This means as well as looking at our organisation’s actions, we must carefully consider and guide the language and tone used in all forms of communication. Question whether it articulates and demonstrates our values or whether we are demonstrating a disconnect between who we say we are, what we actually say and where we say it, be that in person, on Twitter, or the office front desk. How well, as an organisation, do we listen when we converse — or are we simply talking and sending out stuff? Language is critical – and the choices we make around the use of language are ethical choices forming part of our guardianship of our organisation’s integrity, character and reputation. In the many ethics, risk and reputation sessions I have facilitated, one question is always asked. “What if the organisation I work for continues to behave unethically, despite my very best attempts to advise otherwise and enact change”.

And that’s when ethics matter most – when they inform your own decision making and empower you to do the right thing. The stark choice for a practitioner may be accepting bad behaviour and, compromised, remain with the organisation or, walk out the door. Livelihoods jeopardised in this way throw choices into stark relief but, if we have a developed understanding of our own ethical self, the only choice is to leave and to be better for it. 

Many professional associations around the world have a code of ethics. Adhering to a code of ethics is often the main point of difference between professional practitioners and those who have decided to hang a sign outside their door to say they ‘do PR’. Many of those codes are based on Western philosophy and behaviours and neglect to include some essential components — for example the wisdom, philosophies and values of indigenous peoples. A failing yes, but at least the codes exist and form a starting point for practitioners — and my sincere hope is that global organisations will revisit their protocols with a multicultural and diverse eye rather than a dominant Western one as has tended to be the case.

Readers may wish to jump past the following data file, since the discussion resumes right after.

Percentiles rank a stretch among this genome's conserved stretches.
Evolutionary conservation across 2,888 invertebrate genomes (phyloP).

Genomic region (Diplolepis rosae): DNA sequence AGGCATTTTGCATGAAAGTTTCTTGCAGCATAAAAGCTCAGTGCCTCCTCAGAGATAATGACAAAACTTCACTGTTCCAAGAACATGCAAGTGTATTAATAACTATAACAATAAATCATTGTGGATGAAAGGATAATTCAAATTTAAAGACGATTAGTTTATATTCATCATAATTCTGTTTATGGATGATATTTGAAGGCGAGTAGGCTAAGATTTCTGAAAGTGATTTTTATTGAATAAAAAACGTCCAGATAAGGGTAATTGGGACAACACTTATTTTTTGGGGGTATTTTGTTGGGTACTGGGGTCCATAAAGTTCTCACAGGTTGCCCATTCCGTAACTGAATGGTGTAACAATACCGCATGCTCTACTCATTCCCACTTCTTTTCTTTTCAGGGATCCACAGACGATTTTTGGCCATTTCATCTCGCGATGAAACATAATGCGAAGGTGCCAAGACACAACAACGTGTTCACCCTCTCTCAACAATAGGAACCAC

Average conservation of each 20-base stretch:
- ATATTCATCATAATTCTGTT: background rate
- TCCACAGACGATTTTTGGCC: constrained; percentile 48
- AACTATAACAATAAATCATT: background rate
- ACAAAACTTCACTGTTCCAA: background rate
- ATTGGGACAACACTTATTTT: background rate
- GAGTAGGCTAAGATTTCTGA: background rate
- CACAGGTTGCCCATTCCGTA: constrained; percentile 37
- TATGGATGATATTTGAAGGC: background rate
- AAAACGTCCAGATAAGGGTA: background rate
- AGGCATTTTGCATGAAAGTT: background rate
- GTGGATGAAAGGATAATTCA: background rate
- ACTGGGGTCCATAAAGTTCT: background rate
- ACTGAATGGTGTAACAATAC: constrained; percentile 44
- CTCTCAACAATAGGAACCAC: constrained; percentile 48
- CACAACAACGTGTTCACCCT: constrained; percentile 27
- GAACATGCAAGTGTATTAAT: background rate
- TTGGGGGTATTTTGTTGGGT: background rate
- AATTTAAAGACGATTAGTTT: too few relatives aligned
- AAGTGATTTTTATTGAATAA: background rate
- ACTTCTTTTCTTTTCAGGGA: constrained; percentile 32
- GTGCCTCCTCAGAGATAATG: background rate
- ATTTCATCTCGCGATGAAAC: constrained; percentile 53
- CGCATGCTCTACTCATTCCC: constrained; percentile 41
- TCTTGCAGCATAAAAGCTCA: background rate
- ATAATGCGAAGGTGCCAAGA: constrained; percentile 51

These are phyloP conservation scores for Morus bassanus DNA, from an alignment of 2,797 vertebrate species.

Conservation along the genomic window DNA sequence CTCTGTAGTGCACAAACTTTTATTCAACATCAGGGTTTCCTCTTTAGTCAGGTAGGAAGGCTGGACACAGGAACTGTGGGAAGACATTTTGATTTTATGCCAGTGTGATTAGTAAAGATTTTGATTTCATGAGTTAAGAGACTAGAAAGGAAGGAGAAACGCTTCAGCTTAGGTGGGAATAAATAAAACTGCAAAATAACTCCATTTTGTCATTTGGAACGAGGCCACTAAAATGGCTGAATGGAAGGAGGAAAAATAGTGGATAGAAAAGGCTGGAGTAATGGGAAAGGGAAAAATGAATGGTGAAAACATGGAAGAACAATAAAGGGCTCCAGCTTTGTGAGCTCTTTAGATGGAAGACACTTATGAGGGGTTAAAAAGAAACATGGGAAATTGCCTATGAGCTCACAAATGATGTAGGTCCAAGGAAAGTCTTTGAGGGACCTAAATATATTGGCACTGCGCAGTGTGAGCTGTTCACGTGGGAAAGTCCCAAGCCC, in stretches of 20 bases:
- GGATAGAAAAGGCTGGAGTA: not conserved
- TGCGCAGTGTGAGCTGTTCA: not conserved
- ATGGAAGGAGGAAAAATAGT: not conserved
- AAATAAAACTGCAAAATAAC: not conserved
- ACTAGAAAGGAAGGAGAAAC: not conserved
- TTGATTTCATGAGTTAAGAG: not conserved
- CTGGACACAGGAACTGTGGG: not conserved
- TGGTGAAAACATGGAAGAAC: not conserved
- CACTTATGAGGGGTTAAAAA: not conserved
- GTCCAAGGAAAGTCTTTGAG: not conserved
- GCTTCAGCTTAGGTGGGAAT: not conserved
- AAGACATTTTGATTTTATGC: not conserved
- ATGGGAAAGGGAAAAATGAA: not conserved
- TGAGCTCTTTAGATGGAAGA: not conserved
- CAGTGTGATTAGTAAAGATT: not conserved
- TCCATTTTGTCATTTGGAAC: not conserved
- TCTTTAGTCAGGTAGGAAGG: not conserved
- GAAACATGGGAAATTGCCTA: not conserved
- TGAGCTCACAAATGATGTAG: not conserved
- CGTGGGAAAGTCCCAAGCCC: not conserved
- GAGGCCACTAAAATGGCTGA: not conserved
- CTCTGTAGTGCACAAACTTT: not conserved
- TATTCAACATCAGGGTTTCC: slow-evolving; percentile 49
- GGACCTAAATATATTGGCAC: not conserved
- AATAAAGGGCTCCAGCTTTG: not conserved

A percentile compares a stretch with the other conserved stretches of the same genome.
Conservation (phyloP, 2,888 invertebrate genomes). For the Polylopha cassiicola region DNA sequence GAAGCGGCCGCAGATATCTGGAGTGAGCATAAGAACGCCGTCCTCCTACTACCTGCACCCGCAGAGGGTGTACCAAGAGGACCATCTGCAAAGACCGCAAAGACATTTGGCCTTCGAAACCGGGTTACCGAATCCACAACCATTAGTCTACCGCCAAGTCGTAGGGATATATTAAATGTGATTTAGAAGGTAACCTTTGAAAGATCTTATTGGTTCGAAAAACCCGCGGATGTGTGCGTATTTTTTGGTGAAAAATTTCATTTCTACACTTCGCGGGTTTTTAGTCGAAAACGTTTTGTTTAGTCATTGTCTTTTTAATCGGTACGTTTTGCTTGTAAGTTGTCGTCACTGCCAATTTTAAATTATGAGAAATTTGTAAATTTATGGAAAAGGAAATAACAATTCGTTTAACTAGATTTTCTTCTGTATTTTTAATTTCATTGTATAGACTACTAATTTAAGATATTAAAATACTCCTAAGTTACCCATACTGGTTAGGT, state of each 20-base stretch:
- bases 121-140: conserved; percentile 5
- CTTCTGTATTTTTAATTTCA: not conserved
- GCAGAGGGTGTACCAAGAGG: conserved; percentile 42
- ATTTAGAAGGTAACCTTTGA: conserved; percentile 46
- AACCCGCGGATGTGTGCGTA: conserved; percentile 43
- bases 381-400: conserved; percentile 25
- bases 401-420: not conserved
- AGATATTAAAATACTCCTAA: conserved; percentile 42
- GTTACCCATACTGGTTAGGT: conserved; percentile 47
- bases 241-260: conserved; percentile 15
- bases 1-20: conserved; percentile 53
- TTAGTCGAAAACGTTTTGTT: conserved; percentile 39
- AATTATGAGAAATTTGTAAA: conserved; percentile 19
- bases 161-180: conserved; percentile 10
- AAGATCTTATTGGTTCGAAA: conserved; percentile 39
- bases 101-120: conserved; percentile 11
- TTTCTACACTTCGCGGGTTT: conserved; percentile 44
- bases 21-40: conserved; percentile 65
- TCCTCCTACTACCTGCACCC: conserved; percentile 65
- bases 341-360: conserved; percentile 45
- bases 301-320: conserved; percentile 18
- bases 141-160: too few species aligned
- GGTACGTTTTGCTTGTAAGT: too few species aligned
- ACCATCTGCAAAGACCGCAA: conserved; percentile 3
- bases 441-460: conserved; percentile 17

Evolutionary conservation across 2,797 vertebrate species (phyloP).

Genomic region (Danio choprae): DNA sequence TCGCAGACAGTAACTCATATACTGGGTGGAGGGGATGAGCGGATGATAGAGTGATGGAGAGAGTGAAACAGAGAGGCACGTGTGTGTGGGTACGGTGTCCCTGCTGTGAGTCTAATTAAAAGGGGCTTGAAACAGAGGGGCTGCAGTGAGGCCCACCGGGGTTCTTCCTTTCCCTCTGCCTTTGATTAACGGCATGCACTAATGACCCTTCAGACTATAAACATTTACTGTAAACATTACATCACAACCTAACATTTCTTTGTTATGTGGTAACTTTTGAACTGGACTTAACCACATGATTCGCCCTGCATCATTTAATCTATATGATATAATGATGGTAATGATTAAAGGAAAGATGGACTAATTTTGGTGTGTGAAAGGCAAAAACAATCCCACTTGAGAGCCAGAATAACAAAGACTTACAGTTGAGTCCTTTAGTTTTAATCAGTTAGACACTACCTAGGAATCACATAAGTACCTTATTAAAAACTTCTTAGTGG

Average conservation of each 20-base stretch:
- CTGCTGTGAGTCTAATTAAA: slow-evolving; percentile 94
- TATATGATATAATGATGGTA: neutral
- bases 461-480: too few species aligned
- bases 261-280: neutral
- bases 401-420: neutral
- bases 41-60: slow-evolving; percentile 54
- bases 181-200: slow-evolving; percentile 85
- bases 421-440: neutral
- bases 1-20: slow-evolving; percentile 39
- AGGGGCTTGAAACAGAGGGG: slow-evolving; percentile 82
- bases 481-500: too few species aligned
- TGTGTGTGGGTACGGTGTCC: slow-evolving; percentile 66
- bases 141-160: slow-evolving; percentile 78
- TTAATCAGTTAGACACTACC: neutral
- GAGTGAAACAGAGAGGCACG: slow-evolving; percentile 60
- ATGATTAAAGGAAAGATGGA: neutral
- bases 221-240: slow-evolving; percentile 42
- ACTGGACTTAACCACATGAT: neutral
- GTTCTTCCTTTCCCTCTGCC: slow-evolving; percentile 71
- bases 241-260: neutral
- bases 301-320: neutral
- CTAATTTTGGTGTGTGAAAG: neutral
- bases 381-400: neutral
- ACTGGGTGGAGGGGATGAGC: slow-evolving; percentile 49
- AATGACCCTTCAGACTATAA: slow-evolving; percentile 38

There are many tools and processes out there designed to help practitioners build ethical behaviours into their strategy and planning – pyramids, question trees, issue boxes – there’s really quite the list. Part of our role is to help our organisations determine and enact their values, often arising as part of a change management or cultural change programme so we must equip ourselves so we can facilitate and provide good counsel.

As public relations professionals we are involved in some powerful undertakings and the choices we make, be they concerned with behaviour or language, all have consequences. Speak out or stay silent – yup, consequences. Push back, ‘speaking truth to power’, – again, consequences. 

Tim Marshall, PRINZ Life Member, expert practitioner and go-to ethics person here in New Zealand is often heard to say ‘public relations operates where issues collide’. I agree entirely and where issues collide, as practitioners, we need a strong sense of our ethical self in order to help our organisations navigate issues effectively and build ethical relationships that endure and are of mutual benefit.

We also need the one capability that I prize most among practitioners but which the one capability most often forgotten – courage. Courage doesn’t manifest itself when things are easy. Courage is found only when situations are hard. The Global Capabilities Framework provides us with a great steer as to how we can discover our ethical self — and it is easy.

Devote time to your own professional learning so you are equipped to meet the challenges ahead and develop the following professional capabilities as outlined in the framework:

To provide valued counsel and be a trusted advisor

To offer organisational leadership

To work within an ethical framework on behalf of the organisation, in line with professional and societal expectations

To develop self and others, including continuing professional learning

So yes, #ethicsmatter. They matter enough to be at the heart of all we do. In fact, our present and future profession depends on it.